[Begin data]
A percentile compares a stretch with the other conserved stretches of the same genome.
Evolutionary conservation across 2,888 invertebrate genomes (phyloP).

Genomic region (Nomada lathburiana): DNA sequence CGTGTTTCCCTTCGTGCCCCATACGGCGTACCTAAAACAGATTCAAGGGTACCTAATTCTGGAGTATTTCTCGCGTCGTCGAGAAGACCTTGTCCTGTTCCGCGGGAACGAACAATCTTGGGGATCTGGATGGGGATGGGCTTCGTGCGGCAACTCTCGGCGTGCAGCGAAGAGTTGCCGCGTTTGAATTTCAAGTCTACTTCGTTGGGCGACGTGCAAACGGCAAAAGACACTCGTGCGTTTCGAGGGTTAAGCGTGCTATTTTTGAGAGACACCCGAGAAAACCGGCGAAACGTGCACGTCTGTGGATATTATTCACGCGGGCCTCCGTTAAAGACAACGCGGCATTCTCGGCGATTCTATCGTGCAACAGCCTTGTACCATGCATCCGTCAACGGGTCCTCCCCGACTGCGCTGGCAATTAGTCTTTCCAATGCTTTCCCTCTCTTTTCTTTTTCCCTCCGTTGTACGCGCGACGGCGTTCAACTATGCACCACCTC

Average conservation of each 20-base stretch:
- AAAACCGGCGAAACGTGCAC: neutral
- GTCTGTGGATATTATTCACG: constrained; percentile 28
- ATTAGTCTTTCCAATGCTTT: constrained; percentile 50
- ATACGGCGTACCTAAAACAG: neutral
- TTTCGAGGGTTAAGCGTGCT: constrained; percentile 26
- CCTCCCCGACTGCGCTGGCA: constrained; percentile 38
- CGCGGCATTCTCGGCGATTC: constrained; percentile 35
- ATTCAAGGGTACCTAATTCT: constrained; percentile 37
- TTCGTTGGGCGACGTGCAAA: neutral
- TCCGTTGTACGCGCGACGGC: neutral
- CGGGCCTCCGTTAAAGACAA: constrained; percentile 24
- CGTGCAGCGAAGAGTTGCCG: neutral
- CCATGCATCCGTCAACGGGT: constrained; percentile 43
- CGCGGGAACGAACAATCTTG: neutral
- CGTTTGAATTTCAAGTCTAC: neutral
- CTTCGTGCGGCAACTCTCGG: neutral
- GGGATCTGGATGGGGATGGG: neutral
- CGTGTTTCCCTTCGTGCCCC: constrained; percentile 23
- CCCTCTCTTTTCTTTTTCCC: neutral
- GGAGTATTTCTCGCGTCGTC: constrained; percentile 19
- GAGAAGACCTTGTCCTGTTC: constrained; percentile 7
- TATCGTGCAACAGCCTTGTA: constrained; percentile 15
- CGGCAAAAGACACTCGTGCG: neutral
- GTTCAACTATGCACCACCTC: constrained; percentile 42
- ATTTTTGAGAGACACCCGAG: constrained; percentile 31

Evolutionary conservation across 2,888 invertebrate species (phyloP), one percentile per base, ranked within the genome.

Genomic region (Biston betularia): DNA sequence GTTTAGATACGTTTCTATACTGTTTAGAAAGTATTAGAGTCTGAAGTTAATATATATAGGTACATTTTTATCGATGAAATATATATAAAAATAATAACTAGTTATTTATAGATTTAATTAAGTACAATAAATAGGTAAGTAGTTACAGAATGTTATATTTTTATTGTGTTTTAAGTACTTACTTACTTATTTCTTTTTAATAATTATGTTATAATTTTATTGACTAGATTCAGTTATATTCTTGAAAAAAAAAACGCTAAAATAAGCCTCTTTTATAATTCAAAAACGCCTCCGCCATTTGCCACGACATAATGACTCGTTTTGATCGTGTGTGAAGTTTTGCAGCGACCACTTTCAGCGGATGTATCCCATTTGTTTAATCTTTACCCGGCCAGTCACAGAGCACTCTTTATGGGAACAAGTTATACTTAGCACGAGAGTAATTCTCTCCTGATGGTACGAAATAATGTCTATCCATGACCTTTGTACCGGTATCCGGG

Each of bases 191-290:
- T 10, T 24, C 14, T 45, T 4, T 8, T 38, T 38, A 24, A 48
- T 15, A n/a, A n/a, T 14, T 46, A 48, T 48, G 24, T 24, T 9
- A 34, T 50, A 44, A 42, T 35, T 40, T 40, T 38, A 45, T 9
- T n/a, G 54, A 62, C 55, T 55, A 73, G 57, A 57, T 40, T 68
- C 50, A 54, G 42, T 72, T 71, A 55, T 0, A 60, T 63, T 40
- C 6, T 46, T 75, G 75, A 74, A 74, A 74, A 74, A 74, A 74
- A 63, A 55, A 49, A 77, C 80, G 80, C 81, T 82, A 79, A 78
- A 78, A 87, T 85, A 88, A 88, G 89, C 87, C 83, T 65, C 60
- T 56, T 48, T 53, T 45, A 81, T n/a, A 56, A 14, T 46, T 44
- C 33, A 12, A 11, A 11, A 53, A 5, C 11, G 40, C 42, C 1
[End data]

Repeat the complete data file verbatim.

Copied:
A percentile compares a stretch with the other conserved stretches of the same genome.
Evolutionary conservation across 2,888 invertebrate genomes (phyloP).

Genomic region (Nomada lathburiana): DNA sequence CGTGTTTCCCTTCGTGCCCCATACGGCGTACCTAAAACAGATTCAAGGGTACCTAATTCTGGAGTATTTCTCGCGTCGTCGAGAAGACCTTGTCCTGTTCCGCGGGAACGAACAATCTTGGGGATCTGGATGGGGATGGGCTTCGTGCGGCAACTCTCGGCGTGCAGCGAAGAGTTGCCGCGTTTGAATTTCAAGTCTACTTCGTTGGGCGACGTGCAAACGGCAAAAGACACTCGTGCGTTTCGAGGGTTAAGCGTGCTATTTTTGAGAGACACCCGAGAAAACCGGCGAAACGTGCACGTCTGTGGATATTATTCACGCGGGCCTCCGTTAAAGACAACGCGGCATTCTCGGCGATTCTATCGTGCAACAGCCTTGTACCATGCATCCGTCAACGGGTCCTCCCCGACTGCGCTGGCAATTAGTCTTTCCAATGCTTTCCCTCTCTTTTCTTTTTCCCTCCGTTGTACGCGCGACGGCGTTCAACTATGCACCACCTC

Average conservation of each 20-base stretch:
- AAAACCGGCGAAACGTGCAC: neutral
- GTCTGTGGATATTATTCACG: constrained; percentile 28
- ATTAGTCTTTCCAATGCTTT: constrained; percentile 50
- ATACGGCGTACCTAAAACAG: neutral
- TTTCGAGGGTTAAGCGTGCT: constrained; percentile 26
- CCTCCCCGACTGCGCTGGCA: constrained; percentile 38
- CGCGGCATTCTCGGCGATTC: constrained; percentile 35
- ATTCAAGGGTACCTAATTCT: constrained; percentile 37
- TTCGTTGGGCGACGTGCAAA: neutral
- TCCGTTGTACGCGCGACGGC: neutral
- CGGGCCTCCGTTAAAGACAA: constrained; percentile 24
- CGTGCAGCGAAGAGTTGCCG: neutral
- CCATGCATCCGTCAACGGGT: constrained; percentile 43
- CGCGGGAACGAACAATCTTG: neutral
- CGTTTGAATTTCAAGTCTAC: neutral
- CTTCGTGCGGCAACTCTCGG: neutral
- GGGATCTGGATGGGGATGGG: neutral
- CGTGTTTCCCTTCGTGCCCC: constrained; percentile 23
- CCCTCTCTTTTCTTTTTCCC: neutral
- GGAGTATTTCTCGCGTCGTC: constrained; percentile 19
- GAGAAGACCTTGTCCTGTTC: constrained; percentile 7
- TATCGTGCAACAGCCTTGTA: constrained; percentile 15
- CGGCAAAAGACACTCGTGCG: neutral
- GTTCAACTATGCACCACCTC: constrained; percentile 42
- ATTTTTGAGAGACACCCGAG: constrained; percentile 31

Evolutionary conservation across 2,888 invertebrate species (phyloP), one percentile per base, ranked within the genome.

Genomic region (Biston betularia): DNA sequence GTTTAGATACGTTTCTATACTGTTTAGAAAGTATTAGAGTCTGAAGTTAATATATATAGGTACATTTTTATCGATGAAATATATATAAAAATAATAACTAGTTATTTATAGATTTAATTAAGTACAATAAATAGGTAAGTAGTTACAGAATGTTATATTTTTATTGTGTTTTAAGTACTTACTTACTTATTTCTTTTTAATAATTATGTTATAATTTTATTGACTAGATTCAGTTATATTCTTGAAAAAAAAAACGCTAAAATAAGCCTCTTTTATAATTCAAAAACGCCTCCGCCATTTGCCACGACATAATGACTCGTTTTGATCGTGTGTGAAGTTTTGCAGCGACCACTTTCAGCGGATGTATCCCATTTGTTTAATCTTTACCCGGCCAGTCACAGAGCACTCTTTATGGGAACAAGTTATACTTAGCACGAGAGTAATTCTCTCCTGATGGTACGAAATAATGTCTATCCATGACCTTTGTACCGGTATCCGGG

Each of bases 191-290:
- T 10, T 24, C 14, T 45, T 4, T 8, T 38, T 38, A 24, A 48
- T 15, A n/a, A n/a, T 14, T 46, A 48, T 48, G 24, T 24, T 9
- A 34, T 50, A 44, A 42, T 35, T 40, T 40, T 38, A 45, T 9
- T n/a, G 54, A 62, C 55, T 55, A 73, G 57, A 57, T 40, T 68
- C 50, A 54, G 42, T 72, T 71, A 55, T 0, A 60, T 63, T 40
- C 6, T 46, T 75, G 75, A 74, A 74, A 74, A 74, A 74, A 74
- A 63, A 55, A 49, A 77, C 80, G 80, C 81, T 82, A 79, A 78
- A 78, A 87, T 85, A 88, A 88, G 89, C 87, C 83, T 65, C 60
- T 56, T 48, T 53, T 45, A 81, T n/a, A 56, A 14, T 46, T 44
- C 33, A 12, A 11, A 11, A 53, A 5, C 11, G 40, C 42, C 1